5 replies [Last post]
Offline
Joined: 10/24/2012
Posts: 37
Savage Bear Hunter in .300 win mag or .300 WSM and Mossberg 930 ( slug barrel ) slug gun ?

Okay for the first part of my question. I've been looking around online and fell in love with the Savage Bear Hunter. But i can't decide a caliber. I want it so my teenaged son ( the person who made this account, this is my first question on here ) can still shoot it. now, he can deal with a .308 and a 20 gauge autoloader. So the two calibers I narrowed it down to is .300 Winchester Magnum or .300 Winchester Short Magnum. These both are big magnum .30 cartridges. The game we would use this gun for is Whitetails, Muleys, Russian Boar, Elk, Moose, Black Bear, Brown Bear, Kodiak Bear, African Plains Game, Bison, Rams, and other game. Now a few things about my list. First, to me there is a difference between Brown Bear/Grizzly Bear and Kodiaks. Kodiaks to me are bigger in weight and a little taller ( anywhere from 3 in to 1 ft. ) to me anyway. African Plains game would be a BIG maybe. Now to Bison, if the chance presented it's self with a Bison hunt, I wound't mind taking along one of these calibers with a 220 or 200 grain bullet at 50 yards or less. Price won't be a huge issue to me on ammo. I don't handload currently and neither does my son. Also, with a 150 grain bullet going 3150 fps in win mag and 3250 fps in wsm, what would the recoil be with a 9 lb gun in win mag and a 8.75 lb gun in wsm with a muzzle break ? The muzzle break is adjustable.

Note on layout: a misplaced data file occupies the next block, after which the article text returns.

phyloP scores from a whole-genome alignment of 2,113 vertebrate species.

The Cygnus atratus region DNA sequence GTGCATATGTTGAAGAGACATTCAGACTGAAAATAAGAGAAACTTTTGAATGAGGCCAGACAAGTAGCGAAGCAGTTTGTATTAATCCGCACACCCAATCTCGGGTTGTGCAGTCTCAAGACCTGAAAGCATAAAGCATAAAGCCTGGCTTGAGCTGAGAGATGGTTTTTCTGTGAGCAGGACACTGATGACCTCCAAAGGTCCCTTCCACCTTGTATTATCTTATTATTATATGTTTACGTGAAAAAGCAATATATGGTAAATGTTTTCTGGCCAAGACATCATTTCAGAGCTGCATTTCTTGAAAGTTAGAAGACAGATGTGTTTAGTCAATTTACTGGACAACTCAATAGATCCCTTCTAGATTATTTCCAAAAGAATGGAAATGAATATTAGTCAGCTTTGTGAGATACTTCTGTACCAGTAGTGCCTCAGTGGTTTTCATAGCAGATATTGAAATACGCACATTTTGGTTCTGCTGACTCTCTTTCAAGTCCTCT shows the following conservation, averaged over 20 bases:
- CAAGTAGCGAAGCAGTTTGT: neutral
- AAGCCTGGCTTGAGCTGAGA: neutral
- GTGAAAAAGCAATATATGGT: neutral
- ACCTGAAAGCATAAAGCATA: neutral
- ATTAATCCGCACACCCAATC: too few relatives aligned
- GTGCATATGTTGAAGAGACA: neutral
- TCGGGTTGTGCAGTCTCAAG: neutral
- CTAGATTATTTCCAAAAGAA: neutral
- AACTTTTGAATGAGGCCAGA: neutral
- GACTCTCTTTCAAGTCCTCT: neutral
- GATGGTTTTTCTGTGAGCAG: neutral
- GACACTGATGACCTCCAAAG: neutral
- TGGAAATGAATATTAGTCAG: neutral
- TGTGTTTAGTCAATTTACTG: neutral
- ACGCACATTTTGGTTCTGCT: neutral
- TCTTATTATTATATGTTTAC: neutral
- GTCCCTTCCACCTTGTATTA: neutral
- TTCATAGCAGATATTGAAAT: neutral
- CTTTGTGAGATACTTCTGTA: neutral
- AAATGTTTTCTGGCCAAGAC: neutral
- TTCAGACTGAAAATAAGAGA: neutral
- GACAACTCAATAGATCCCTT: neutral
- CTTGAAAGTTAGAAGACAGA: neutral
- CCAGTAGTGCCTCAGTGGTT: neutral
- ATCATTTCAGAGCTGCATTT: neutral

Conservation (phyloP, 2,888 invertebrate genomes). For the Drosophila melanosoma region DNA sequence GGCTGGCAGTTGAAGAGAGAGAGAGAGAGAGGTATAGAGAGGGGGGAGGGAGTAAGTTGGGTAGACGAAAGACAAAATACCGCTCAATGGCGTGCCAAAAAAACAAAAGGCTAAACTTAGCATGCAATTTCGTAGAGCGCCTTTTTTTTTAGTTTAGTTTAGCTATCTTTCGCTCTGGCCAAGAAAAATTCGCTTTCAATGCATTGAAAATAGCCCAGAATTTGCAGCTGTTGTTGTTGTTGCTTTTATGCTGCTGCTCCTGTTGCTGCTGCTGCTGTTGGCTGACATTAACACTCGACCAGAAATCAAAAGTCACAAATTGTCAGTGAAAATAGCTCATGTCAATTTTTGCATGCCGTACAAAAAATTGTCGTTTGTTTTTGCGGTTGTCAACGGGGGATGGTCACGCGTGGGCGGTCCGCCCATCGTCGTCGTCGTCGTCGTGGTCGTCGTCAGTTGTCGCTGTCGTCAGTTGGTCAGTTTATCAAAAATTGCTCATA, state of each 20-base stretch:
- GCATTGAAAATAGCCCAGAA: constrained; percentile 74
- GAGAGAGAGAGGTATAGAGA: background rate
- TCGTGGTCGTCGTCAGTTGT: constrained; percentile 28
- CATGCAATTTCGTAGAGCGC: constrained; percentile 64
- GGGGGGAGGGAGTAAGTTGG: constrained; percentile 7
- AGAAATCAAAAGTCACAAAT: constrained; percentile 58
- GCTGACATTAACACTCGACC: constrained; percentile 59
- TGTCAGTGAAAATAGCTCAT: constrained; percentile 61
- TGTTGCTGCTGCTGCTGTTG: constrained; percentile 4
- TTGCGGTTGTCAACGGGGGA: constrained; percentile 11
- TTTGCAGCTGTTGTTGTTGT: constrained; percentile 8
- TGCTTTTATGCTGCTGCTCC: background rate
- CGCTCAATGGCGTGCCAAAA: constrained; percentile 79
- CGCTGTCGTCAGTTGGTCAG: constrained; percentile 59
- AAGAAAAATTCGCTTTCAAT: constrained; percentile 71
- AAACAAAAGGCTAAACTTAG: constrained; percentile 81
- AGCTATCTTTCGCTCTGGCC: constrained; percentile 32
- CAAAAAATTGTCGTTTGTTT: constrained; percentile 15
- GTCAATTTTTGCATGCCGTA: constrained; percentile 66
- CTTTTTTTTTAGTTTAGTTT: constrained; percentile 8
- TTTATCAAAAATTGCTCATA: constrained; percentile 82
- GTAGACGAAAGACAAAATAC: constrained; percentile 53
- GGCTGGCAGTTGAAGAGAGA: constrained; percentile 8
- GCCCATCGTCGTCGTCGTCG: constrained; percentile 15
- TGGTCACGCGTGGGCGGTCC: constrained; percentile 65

Now for my shotgun question. I would not mind having an autoloading slug gun in my gun safe. I was watching a video on light recoil slugs ( for my wife, she can barley handle a 30-06 ) and the gun they were using was an autoloading Mossberg 930 with a slug barrel on it. It had holes on the end of the barrel ( I pretty sure they are called ports ) that most likely help get some of the gases out of the gun. I was wondering how much recoil that would be with those ligh recoil slugs. I don't know the weight of it exactly but the website says around 7.5 lbs naked. I would hunt with full power hornady superformance slugs. I would hunt Whitetails, Muleys, Russian Boar, Moose, Black Bear, Bison, Brown Bear, Kodiaks, and other game. Now, in their " Scrapbook " has one guy who took a 2,000 lb bison at 72 yards. The first shot took out the heart and lungs, the second shot was an insurance shot that broke the left leg and shoulder. Now, I know that doing two fast shots ( since it is an autoloader ) or three fast shots would be better than just one shot. The fallow-up shots would be after the first shot hits and I would do like this man and shoot the shoulder.